The middle child, and their only son so far, was nine, and he was at present out with his father, following him on his rounds of inspection in the town and the surrounding villages; Thorvald made a point of keeping in regular contact with the farmers and fisherfolk of the surrounding countryside, and the small folk thrived under this system. It meant that they were able to take any issues directly to him, and more often than not, he saw to it that their concerns were dealt with appropriately, and without unnecessary delay. Anne privately thought that he spent too much time in this duty, and would be better overseeing the more significant element of his responsibilities, but Thorvald was content to leave accounts and grain ledgers to clerks from day to day, taking a day or two each month to hear about everything in-depth. He was keen to involve his son in all of these things, and Anne did not object, though she did wonder if it was all making the lad too serious for a nine-year-old.
When she had been that age… but she shook her head. That was no comparison. She had sat down in her chair in the courtyard, but heard a commotion further inside the house, and stood, calling to the children.
“Lizzie, that’s yer father back! Bring Angus along, now, please.”
“Ugh, father,” said Lizzie, pulling a face. “Are you going to kiss him again?”
“I certainly am!” said Anne laughing, as her daughter made disgusted noises behind her, and little Angus made “ugh” noises in imitation of his sister.
Thorvald came into the warm central hall of the big, sprawling, comfortable house, smelling of the clean outdoors. He caught her in his arms and kissed her soundly, and she, to her embarrassment, let out a girlish squeal of delight as he squeezed her around the hips. Twelve years and three children had done absolutely nothing to diminish their appetite for one another; their obvious physical attraction to each other, and their unashamed displays of public affection scandalised and titillated the small folk, and made them all the more beloved.
“Ugh,” said Lizzie, and “Ugh,” echoed little Angus, giggling as his sister laughed at him.
“What’s this?” asked Thorvald with a smile. He was a big man still, in his early thirties now, but he had filled out around the shoulders and the waist even as she had. They both enjoyed the food and wine that were the perks of their position, and there was nothing wrong with that, so long as they made sure that those less fortunate than them did not go hungry while they ate.
“Ye are always kissing!” exclaimed Lizzie in disgust.
“Kissing!” said Angus.
“Come along, Angus,” said Lizzie haughtily. “Let’s go tae the kitchen and see if the cook has anything for us to eat.”
She shot her mother a look, but Anne smiled and let her go.
“Raisins!” she heard Angus exclaim as they made their way off down the corridor toward the kitchens.
“Where is Rognvald?” she asked, looking for her nine-year-old son. They had named him Rognvald after the Bishop whose largesse had furnished Thorvald with his Earldom, but also because it was an excellent Orkney name, and the people would appreciate that in a man who would one day be their Earl.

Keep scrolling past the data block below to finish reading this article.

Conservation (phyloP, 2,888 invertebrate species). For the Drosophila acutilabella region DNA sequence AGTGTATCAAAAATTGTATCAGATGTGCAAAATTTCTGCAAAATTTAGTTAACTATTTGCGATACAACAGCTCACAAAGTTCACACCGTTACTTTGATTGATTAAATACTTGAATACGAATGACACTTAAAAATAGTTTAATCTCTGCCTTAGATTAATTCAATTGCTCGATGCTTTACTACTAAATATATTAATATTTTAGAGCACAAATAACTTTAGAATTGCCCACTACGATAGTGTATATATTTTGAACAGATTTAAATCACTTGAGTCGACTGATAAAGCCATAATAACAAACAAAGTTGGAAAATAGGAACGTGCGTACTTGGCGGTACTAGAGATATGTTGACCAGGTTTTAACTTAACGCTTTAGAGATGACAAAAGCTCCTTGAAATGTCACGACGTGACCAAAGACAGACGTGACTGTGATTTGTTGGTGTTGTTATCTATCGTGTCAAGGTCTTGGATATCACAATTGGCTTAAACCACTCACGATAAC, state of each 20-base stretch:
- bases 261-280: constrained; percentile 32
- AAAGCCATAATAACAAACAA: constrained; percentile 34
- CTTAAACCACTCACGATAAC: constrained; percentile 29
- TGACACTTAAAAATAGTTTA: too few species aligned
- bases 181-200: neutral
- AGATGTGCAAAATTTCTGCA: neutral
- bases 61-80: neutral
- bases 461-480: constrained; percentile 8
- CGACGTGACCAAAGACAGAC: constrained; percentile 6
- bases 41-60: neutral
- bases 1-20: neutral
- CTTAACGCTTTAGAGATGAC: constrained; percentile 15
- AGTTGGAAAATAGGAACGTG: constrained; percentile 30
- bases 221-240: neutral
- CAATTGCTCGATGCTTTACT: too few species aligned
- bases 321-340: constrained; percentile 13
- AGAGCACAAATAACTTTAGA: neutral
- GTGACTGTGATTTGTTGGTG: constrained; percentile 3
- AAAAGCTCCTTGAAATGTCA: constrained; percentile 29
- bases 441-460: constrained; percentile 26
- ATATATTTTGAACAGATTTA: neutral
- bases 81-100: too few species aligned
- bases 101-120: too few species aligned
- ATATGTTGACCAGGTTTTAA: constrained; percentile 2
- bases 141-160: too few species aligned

“I fear he has gone tae the kitchens too,” said Thorvald. “He was hungry. He did well today. It was a long day. I let him go.”
“The cook spoils them,” she said, not really meaning it.
“Well, ye will know all about that,” said Thorvald. She glared at him.
“Oh, give over,” he said. “Ye know I can do nothing with him. If ye want him tae stop feeding the children sweetmeats and pastries ye will have tae talk tae him yerself.”
She laughed. “He is good with them,” she said.
“That he is,” Thorvald agreed.
Their cook, an ancient man, named Peter, was notable in Orkney for his dark skin, as well as for his skill with the children. He was also notable for his mysterious past, but no one asked him about it. In fact, old Peter was the only link which Anne had kept with her past life. Those had been heard years for both of them, watching the captain they admired descend into drink and madness, and they were both happy to let those past times lie. While the rest of Neil’s crew had been sent south, some wanted for other crimes, there were several whom Anne had managed to obtain pardons for. Peter was one of these. All the others who were given the opportunity, fled, never to be heard from again, but Peter chose to stay with her. They never talked about the old times, but Anne had never forgotten that on that fateful night when she had helped Thorvald escape from the tower all those years ago, Peter had caught her in the act and had let her go instead of raising the alarm. Nowadays, he did what he wished to do, pottering in the kitchens and directing the other cooks. He was also the most famous person with the children.
“If they are with Peter, then I suspect we have a good hour tae ourselves before they come looking for us again,” said Thorvald.
“Oh, aye,” said Anne laughing, “I think ye are right.”
Thorvald looked at her thoughtfully.
“I need tae get changed out of these clothes,” he said solemnly. “Do ye fancy joining me?”
Laughing, they ran together up the corridor toward their private rooms.